10. Practically none of the other Castlevanias had secret treasures, aside from AK68K. And monsters give you stuff instead of candles. No big deal. If you are not one of this obsessed individuals who like superficial stuff over important things.

In short this list is overblown bullshit, much like AVGN's review (despite my great respect for this reviewer).

Offline TheouAegis

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Re: This is what is wrong with Simon's Quest.
« Reply #8 on: June 12, 2012, 04:09:07 PM »
0
2. I don't see a problem here. Slowdown is minimal and enemies spawn quite afar from the player, so there is no problem whatsoever in countering them. And no, in other Castlevanias enemies have fixed spawns, except for random moving enemies like Bats or Medusa Heads.

*points to post above this quote*

Bats and Medusa Heads weren't random. Their spawns were very simplistically structured. As long as the spawn control object was within Trevor's view, it would spawn a bat or Medusa Head (or any other constant spawn) at a position relative to Trevor's y-coordinate based on Trevor's position in the stage.

The NES games actually had no true randomness. Like I said, you could program a robot to play through the game in such a way that every play-through would be the EXACT same. So if you think CV and CV3 were good games because of the enemy placements, including the constant spawners, then tip your hat to the designers because every aspect of CV3 was tightly scripted without a shred of randomness. Of course, one could simply adjust the definition of "random" to make CV games legitimately random -- everything is coded based on one (or, once in a blue moon, two) constantly increasing (or decreasing) bytes, but I'm just saying.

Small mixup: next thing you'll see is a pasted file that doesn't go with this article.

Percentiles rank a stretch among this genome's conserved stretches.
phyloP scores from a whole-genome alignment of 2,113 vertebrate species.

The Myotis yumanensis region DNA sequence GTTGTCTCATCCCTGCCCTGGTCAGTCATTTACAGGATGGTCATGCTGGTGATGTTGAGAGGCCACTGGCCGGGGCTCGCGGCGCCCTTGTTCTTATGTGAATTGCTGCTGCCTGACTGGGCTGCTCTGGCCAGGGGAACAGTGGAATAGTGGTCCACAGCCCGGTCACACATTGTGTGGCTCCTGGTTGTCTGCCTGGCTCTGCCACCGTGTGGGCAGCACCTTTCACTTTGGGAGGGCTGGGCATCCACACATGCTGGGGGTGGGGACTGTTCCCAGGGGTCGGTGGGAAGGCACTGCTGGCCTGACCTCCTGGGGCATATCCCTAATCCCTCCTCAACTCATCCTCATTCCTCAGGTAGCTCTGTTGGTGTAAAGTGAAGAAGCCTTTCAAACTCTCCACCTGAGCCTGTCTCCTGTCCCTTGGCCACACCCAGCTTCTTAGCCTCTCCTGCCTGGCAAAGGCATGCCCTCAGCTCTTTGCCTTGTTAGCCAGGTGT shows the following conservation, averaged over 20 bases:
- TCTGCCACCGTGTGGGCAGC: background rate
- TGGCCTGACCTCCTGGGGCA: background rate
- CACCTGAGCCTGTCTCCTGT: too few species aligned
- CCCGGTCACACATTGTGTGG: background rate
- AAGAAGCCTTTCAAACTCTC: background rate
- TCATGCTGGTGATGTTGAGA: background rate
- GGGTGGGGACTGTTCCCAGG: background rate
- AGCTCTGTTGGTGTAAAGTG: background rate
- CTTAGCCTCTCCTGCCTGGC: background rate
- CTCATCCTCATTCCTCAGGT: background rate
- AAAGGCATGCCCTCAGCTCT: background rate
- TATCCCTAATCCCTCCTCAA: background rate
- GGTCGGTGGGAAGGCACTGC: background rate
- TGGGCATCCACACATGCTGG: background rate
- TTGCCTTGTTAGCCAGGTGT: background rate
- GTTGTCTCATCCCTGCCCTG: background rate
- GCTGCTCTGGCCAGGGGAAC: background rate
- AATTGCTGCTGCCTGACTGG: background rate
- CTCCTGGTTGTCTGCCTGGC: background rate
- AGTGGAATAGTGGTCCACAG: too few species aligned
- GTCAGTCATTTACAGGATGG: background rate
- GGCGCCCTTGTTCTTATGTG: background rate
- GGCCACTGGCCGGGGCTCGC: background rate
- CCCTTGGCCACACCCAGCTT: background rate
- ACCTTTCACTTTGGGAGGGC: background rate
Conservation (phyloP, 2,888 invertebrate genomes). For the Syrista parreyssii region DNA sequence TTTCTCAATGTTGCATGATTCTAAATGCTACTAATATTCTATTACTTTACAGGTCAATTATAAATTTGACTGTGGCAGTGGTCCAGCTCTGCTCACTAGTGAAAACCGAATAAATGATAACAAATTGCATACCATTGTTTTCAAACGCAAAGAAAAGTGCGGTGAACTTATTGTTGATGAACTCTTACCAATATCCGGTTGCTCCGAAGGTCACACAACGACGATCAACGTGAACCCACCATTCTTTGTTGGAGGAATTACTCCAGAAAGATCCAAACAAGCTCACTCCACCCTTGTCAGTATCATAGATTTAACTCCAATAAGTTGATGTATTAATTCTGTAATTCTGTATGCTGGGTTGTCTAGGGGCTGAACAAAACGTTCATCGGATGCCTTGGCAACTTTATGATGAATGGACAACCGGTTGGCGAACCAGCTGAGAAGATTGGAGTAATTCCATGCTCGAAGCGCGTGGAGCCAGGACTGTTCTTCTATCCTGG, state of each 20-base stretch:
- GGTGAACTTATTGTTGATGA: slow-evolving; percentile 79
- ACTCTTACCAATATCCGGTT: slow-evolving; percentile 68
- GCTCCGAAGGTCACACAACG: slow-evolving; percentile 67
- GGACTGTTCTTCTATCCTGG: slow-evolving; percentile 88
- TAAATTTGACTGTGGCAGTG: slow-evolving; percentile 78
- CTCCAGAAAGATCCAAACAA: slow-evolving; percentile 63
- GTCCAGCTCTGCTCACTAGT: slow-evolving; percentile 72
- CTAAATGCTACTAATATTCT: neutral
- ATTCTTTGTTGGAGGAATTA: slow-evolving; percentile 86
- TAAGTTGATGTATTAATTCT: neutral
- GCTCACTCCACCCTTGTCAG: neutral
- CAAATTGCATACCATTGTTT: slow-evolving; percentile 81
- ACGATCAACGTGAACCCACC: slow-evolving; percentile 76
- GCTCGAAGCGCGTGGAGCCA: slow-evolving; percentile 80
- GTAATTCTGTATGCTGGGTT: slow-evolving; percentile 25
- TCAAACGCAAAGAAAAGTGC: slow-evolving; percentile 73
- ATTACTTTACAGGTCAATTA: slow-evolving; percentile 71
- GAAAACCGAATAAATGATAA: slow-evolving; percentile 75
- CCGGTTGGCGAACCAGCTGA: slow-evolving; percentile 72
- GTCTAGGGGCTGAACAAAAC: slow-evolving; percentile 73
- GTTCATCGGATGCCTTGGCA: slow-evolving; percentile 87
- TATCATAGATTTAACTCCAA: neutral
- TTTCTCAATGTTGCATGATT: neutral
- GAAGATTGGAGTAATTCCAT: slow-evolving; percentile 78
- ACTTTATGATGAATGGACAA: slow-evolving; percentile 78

« Last Edit: June 12, 2012, 04:12:50 PM by TheouAegis »
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Offline Gaawa-chan

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Re: This is what is wrong with Simon's Quest.
« Reply #9 on: June 12, 2012, 04:14:25 PM »
0
In short this list is overblown bullshit, much like AVGN's review (despite my great respect for this reviewer).

Didn't the creator of the AVGN say that he actually likes Simon's Quest in a 'the making of' video?


Anyway... what I find funny is that you didn't even mention one of the most commonly complained about features- how cryptic the game can get.  In a remake of Simon's Quest this could be easily dealt with by fixing dialogue.  What I would do is keep in the 'lying townsfolk' but add in a log that automatically kept notes on what each villager said.  I'd also add an item you could get that would help you tell if a villager was lying or not.  There you go.  Maintains the original intent of the game while improving the system.

I feel the need to repeat what Sumac said: There is NOTHING wrong with the respawn points.  You know what made Zelda II so unbearable for so many players?  The fact that you could claw your way through the palaces only to run out of lives at the very end and have to start from the very beginning of the world (exception is the final palace), over and over and over.  I think that respawning at the start of a screen would be an acceptable middle ground.

As far as recycled area appearances and enemies go, that's very common in NES games- heck, it's very common in Castlevania, period!  But I would hope that if the game is ever remade that they give each area a little more uniqueness.  Same goes for the mansions (would be really cool if each mansion looked very different).  And I think it's indisputable that the game could use more, better bosses.  Succubus would be a good choice as there wasn't one in I or III.

Quote
8. Lack of hazards.

I agree that the game could use some more environmental hazards/platforming additions (OoE's trees that you could jump on would be an awesome addition to Simon's Quest's forests, for example).  But... um, there were hazards that attacked you from above in the mansions.  Slimes and spiders are the ones I remember off the top of my head... I think there were also falling spikes and maybe falling boulders somewhere, and then there are monsters on higher levels throwing projectiles that can hit you.